Are you new to climbing? Keen to learn techniques that will help you to reach further, climb higher, and maintain energy levels?
Flagging is a great skill for climbing beginners to learn as it’s not too difficult but provides loads of benefits, from better balance to increased energy levels.
Keep reading to learn exactly how to flag.
What is Flagging?
Flagging is the process of extending one leg out to the side to maintain your center of gravity and reach further to grab holds that are off to the side.
Essentially, your free-hanging foot works as a counterbalance, allowing you to reach further without problems.
It’s a helpful technique if you want to avoid using too much energy to reach side holds. It also helps if you often find yourself coming off the wall when you reach too far to one side.
There are three main types of flagging, and we’ve explained them below.
Normal flagging, also known as side flagging, involves reaching the flagging foot out on the same side of the body. For example, reaching your left foot out to the left.
It’s commonly used when you have one hand on the wall along with the opposite foot. For example, left hand and right foot on the wall, left foot reached out as the ‘flagging’ foot.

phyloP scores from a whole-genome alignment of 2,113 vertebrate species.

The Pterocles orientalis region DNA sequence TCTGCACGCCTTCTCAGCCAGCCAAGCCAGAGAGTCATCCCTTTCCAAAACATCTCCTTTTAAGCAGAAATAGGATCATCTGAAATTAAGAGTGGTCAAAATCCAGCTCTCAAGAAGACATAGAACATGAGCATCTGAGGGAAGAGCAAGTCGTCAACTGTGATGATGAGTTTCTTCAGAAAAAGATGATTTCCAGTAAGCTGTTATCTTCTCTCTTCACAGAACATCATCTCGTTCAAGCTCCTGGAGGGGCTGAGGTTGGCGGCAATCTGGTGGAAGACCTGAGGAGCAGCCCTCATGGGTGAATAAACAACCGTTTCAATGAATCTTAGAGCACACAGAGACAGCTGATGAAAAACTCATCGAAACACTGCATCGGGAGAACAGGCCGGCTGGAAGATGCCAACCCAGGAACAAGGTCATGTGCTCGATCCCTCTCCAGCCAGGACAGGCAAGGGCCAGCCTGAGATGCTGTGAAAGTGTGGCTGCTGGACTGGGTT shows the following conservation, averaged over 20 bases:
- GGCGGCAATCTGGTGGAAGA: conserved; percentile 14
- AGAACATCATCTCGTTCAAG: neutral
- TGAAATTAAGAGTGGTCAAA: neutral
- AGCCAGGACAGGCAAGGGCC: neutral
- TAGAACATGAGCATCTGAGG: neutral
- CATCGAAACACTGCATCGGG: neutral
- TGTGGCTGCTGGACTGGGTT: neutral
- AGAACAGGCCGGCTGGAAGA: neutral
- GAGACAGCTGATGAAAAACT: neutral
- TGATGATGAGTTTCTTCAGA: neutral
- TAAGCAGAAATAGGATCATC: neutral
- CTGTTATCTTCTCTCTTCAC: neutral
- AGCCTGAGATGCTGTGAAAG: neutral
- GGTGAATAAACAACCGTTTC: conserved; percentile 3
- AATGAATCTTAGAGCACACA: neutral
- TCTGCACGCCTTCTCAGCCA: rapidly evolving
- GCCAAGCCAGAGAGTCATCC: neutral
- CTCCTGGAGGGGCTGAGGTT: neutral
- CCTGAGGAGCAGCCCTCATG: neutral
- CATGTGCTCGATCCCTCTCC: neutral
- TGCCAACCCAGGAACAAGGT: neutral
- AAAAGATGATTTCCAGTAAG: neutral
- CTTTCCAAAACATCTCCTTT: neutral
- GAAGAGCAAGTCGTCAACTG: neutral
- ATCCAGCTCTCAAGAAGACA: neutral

This is the type of flag that’s likely to feel most natural and intuitive. You might already have used this technique without realizing it had a name.
Reverse Outside Flagging
Reverse outside flagging, or rear flagging, involves crossing your foot over behind your other leg. For example, reaching your left foot behind your right leg.
This can feel awkward, but it’s helpful if you need to reach a hold on the same side as the foot you’re moving.
This is used when one hand and one foot from the same side are holding the wall. For example, right hand and right foot on the wall, left foot used for flagging.
This sounds more complicated than it is and will quickly come to feel natural once you’re on the wall.
Reverse Inside Flagging
Reverse inside flagging is similar to the above, but you’ll be crossing your flagging foot in front of your other leg, rather than behind. This allows you to reach holds on the same side as the flagging foot.
It’s useful on overhang climbs where there might be more room in front of your legs than behind. It can also be handy if your body is turned away from the wall at an angle.
You won’t use this technique as often as the others, but it’s a good one to learn.
Why Learn How to Flag?
Learning how to flag is essential if you want to reach holds off to the side without losing balance or falling off the wall. It helps you to maintain a good center of gravity and reduces the energy it takes to reach tricky holds.
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